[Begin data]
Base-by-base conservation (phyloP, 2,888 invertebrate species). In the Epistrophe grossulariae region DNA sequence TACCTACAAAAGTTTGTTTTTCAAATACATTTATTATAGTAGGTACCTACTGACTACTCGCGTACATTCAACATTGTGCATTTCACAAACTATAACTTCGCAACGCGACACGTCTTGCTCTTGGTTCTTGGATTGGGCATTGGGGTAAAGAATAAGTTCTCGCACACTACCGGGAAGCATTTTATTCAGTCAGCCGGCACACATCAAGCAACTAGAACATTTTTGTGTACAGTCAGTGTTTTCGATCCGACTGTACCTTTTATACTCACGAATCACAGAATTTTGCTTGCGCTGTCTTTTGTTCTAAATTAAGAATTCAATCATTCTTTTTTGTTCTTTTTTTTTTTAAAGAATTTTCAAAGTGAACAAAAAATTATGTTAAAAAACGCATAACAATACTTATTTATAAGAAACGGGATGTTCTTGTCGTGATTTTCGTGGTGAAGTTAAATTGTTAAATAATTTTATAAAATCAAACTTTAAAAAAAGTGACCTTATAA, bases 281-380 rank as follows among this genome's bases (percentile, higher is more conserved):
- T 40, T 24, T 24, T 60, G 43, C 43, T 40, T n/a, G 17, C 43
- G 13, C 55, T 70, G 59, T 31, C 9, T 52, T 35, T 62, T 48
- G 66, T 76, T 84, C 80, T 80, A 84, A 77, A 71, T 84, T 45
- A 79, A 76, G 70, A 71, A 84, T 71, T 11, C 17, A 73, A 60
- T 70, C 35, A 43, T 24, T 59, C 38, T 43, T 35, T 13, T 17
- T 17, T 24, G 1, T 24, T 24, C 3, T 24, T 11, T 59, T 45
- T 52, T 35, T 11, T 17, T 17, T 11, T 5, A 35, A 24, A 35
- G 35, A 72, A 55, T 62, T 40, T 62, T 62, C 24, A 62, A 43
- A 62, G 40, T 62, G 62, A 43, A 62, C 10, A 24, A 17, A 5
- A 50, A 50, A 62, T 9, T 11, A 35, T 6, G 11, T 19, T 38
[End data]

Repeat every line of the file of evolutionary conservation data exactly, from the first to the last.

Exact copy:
Base-by-base conservation (phyloP, 2,888 invertebrate species). In the Epistrophe grossulariae region DNA sequence TACCTACAAAAGTTTGTTTTTCAAATACATTTATTATAGTAGGTACCTACTGACTACTCGCGTACATTCAACATTGTGCATTTCACAAACTATAACTTCGCAACGCGACACGTCTTGCTCTTGGTTCTTGGATTGGGCATTGGGGTAAAGAATAAGTTCTCGCACACTACCGGGAAGCATTTTATTCAGTCAGCCGGCACACATCAAGCAACTAGAACATTTTTGTGTACAGTCAGTGTTTTCGATCCGACTGTACCTTTTATACTCACGAATCACAGAATTTTGCTTGCGCTGTCTTTTGTTCTAAATTAAGAATTCAATCATTCTTTTTTGTTCTTTTTTTTTTTAAAGAATTTTCAAAGTGAACAAAAAATTATGTTAAAAAACGCATAACAATACTTATTTATAAGAAACGGGATGTTCTTGTCGTGATTTTCGTGGTGAAGTTAAATTGTTAAATAATTTTATAAAATCAAACTTTAAAAAAAGTGACCTTATAA, bases 281-380 rank as follows among this genome's bases (percentile, higher is more conserved):
- T 40, T 24, T 24, T 60, G 43, C 43, T 40, T n/a, G 17, C 43
- G 13, C 55, T 70, G 59, T 31, C 9, T 52, T 35, T 62, T 48
- G 66, T 76, T 84, C 80, T 80, A 84, A 77, A 71, T 84, T 45
- A 79, A 76, G 70, A 71, A 84, T 71, T 11, C 17, A 73, A 60
- T 70, C 35, A 43, T 24, T 59, C 38, T 43, T 35, T 13, T 17
- T 17, T 24, G 1, T 24, T 24, C 3, T 24, T 11, T 59, T 45
- T 52, T 35, T 11, T 17, T 17, T 11, T 5, A 35, A 24, A 35
- G 35, A 72, A 55, T 62, T 40, T 62, T 62, C 24, A 62, A 43
- A 62, G 40, T 62, G 62, A 43, A 62, C 10, A 24, A 17, A 5
- A 50, A 50, A 62, T 9, T 11, A 35, T 6, G 11, T 19, T 38